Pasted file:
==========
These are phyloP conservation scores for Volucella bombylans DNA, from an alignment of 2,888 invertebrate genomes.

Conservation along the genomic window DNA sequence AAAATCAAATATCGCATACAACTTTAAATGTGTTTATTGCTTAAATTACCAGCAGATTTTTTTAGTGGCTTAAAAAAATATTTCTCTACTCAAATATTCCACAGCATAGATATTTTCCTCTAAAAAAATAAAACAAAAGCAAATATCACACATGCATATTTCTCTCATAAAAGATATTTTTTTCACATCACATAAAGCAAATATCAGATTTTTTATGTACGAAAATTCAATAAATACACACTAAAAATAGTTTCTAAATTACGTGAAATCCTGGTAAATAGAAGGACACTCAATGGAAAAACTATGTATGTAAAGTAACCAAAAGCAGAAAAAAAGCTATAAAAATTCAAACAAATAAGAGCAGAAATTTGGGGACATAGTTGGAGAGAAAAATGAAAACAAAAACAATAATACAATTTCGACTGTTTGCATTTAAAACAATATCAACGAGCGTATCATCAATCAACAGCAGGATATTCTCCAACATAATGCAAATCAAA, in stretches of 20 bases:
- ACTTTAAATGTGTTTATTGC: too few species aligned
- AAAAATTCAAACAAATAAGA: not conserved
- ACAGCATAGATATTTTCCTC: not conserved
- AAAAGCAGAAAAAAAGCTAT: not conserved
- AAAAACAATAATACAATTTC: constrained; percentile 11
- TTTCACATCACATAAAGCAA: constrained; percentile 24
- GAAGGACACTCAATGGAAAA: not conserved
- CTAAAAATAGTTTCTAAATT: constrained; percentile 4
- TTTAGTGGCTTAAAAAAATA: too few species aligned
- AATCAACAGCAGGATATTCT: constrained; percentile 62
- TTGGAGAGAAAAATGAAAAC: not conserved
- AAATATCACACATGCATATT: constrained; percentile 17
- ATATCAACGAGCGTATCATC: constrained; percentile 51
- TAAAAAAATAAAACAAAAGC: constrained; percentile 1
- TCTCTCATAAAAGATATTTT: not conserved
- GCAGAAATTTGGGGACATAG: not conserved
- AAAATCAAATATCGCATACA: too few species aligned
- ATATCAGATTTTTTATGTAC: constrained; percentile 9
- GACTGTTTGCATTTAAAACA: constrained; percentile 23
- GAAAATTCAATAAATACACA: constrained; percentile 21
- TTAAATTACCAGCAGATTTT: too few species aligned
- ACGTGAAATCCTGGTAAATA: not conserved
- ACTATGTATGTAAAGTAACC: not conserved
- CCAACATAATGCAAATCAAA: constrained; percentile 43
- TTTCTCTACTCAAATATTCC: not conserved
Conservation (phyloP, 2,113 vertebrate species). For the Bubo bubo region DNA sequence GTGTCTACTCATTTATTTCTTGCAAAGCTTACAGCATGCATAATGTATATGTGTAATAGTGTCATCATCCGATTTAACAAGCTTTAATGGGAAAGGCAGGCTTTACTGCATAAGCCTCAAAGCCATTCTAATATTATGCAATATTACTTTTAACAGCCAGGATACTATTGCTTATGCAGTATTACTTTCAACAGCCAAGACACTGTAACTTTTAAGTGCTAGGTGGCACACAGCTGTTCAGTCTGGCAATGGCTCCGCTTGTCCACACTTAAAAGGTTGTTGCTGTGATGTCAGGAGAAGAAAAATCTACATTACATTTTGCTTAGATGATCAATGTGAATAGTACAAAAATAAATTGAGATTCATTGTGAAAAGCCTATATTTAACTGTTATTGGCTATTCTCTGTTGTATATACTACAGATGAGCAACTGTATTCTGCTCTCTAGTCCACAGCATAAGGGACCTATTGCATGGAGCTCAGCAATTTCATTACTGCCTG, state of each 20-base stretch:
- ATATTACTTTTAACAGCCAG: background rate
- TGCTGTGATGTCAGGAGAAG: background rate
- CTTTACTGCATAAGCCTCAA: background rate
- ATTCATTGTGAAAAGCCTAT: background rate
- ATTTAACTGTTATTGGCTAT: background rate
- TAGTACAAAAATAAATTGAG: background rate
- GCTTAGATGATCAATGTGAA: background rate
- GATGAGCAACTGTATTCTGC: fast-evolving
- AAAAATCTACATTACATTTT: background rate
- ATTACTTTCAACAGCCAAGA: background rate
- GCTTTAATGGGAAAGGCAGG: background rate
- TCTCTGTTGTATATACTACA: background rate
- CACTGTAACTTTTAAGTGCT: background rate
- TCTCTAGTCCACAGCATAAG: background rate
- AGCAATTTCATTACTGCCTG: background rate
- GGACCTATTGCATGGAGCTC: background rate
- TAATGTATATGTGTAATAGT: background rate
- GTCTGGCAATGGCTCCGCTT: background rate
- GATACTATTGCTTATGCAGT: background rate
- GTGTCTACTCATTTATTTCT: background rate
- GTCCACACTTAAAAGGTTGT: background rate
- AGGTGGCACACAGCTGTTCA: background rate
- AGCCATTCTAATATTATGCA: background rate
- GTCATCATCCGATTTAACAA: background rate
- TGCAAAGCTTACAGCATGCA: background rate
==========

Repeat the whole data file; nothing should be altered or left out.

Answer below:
These are phyloP conservation scores for Volucella bombylans DNA, from an alignment of 2,888 invertebrate genomes.

Conservation along the genomic window DNA sequence AAAATCAAATATCGCATACAACTTTAAATGTGTTTATTGCTTAAATTACCAGCAGATTTTTTTAGTGGCTTAAAAAAATATTTCTCTACTCAAATATTCCACAGCATAGATATTTTCCTCTAAAAAAATAAAACAAAAGCAAATATCACACATGCATATTTCTCTCATAAAAGATATTTTTTTCACATCACATAAAGCAAATATCAGATTTTTTATGTACGAAAATTCAATAAATACACACTAAAAATAGTTTCTAAATTACGTGAAATCCTGGTAAATAGAAGGACACTCAATGGAAAAACTATGTATGTAAAGTAACCAAAAGCAGAAAAAAAGCTATAAAAATTCAAACAAATAAGAGCAGAAATTTGGGGACATAGTTGGAGAGAAAAATGAAAACAAAAACAATAATACAATTTCGACTGTTTGCATTTAAAACAATATCAACGAGCGTATCATCAATCAACAGCAGGATATTCTCCAACATAATGCAAATCAAA, in stretches of 20 bases:
- ACTTTAAATGTGTTTATTGC: too few species aligned
- AAAAATTCAAACAAATAAGA: not conserved
- ACAGCATAGATATTTTCCTC: not conserved
- AAAAGCAGAAAAAAAGCTAT: not conserved
- AAAAACAATAATACAATTTC: constrained; percentile 11
- TTTCACATCACATAAAGCAA: constrained; percentile 24
- GAAGGACACTCAATGGAAAA: not conserved
- CTAAAAATAGTTTCTAAATT: constrained; percentile 4
- TTTAGTGGCTTAAAAAAATA: too few species aligned
- AATCAACAGCAGGATATTCT: constrained; percentile 62
- TTGGAGAGAAAAATGAAAAC: not conserved
- AAATATCACACATGCATATT: constrained; percentile 17
- ATATCAACGAGCGTATCATC: constrained; percentile 51
- TAAAAAAATAAAACAAAAGC: constrained; percentile 1
- TCTCTCATAAAAGATATTTT: not conserved
- GCAGAAATTTGGGGACATAG: not conserved
- AAAATCAAATATCGCATACA: too few species aligned
- ATATCAGATTTTTTATGTAC: constrained; percentile 9
- GACTGTTTGCATTTAAAACA: constrained; percentile 23
- GAAAATTCAATAAATACACA: constrained; percentile 21
- TTAAATTACCAGCAGATTTT: too few species aligned
- ACGTGAAATCCTGGTAAATA: not conserved
- ACTATGTATGTAAAGTAACC: not conserved
- CCAACATAATGCAAATCAAA: constrained; percentile 43
- TTTCTCTACTCAAATATTCC: not conserved
Conservation (phyloP, 2,113 vertebrate species). For the Bubo bubo region DNA sequence GTGTCTACTCATTTATTTCTTGCAAAGCTTACAGCATGCATAATGTATATGTGTAATAGTGTCATCATCCGATTTAACAAGCTTTAATGGGAAAGGCAGGCTTTACTGCATAAGCCTCAAAGCCATTCTAATATTATGCAATATTACTTTTAACAGCCAGGATACTATTGCTTATGCAGTATTACTTTCAACAGCCAAGACACTGTAACTTTTAAGTGCTAGGTGGCACACAGCTGTTCAGTCTGGCAATGGCTCCGCTTGTCCACACTTAAAAGGTTGTTGCTGTGATGTCAGGAGAAGAAAAATCTACATTACATTTTGCTTAGATGATCAATGTGAATAGTACAAAAATAAATTGAGATTCATTGTGAAAAGCCTATATTTAACTGTTATTGGCTATTCTCTGTTGTATATACTACAGATGAGCAACTGTATTCTGCTCTCTAGTCCACAGCATAAGGGACCTATTGCATGGAGCTCAGCAATTTCATTACTGCCTG, state of each 20-base stretch:
- ATATTACTTTTAACAGCCAG: background rate
- TGCTGTGATGTCAGGAGAAG: background rate
- CTTTACTGCATAAGCCTCAA: background rate
- ATTCATTGTGAAAAGCCTAT: background rate
- ATTTAACTGTTATTGGCTAT: background rate
- TAGTACAAAAATAAATTGAG: background rate
- GCTTAGATGATCAATGTGAA: background rate
- GATGAGCAACTGTATTCTGC: fast-evolving
- AAAAATCTACATTACATTTT: background rate
- ATTACTTTCAACAGCCAAGA: background rate
- GCTTTAATGGGAAAGGCAGG: background rate
- TCTCTGTTGTATATACTACA: background rate
- CACTGTAACTTTTAAGTGCT: background rate
- TCTCTAGTCCACAGCATAAG: background rate
- AGCAATTTCATTACTGCCTG: background rate
- GGACCTATTGCATGGAGCTC: background rate
- TAATGTATATGTGTAATAGT: background rate
- GTCTGGCAATGGCTCCGCTT: background rate
- GATACTATTGCTTATGCAGT: background rate
- GTGTCTACTCATTTATTTCT: background rate
- GTCCACACTTAAAAGGTTGT: background rate
- AGGTGGCACACAGCTGTTCA: background rate
- AGCCATTCTAATATTATGCA: background rate
- GTCATCATCCGATTTAACAA: background rate
- TGCAAAGCTTACAGCATGCA: background rate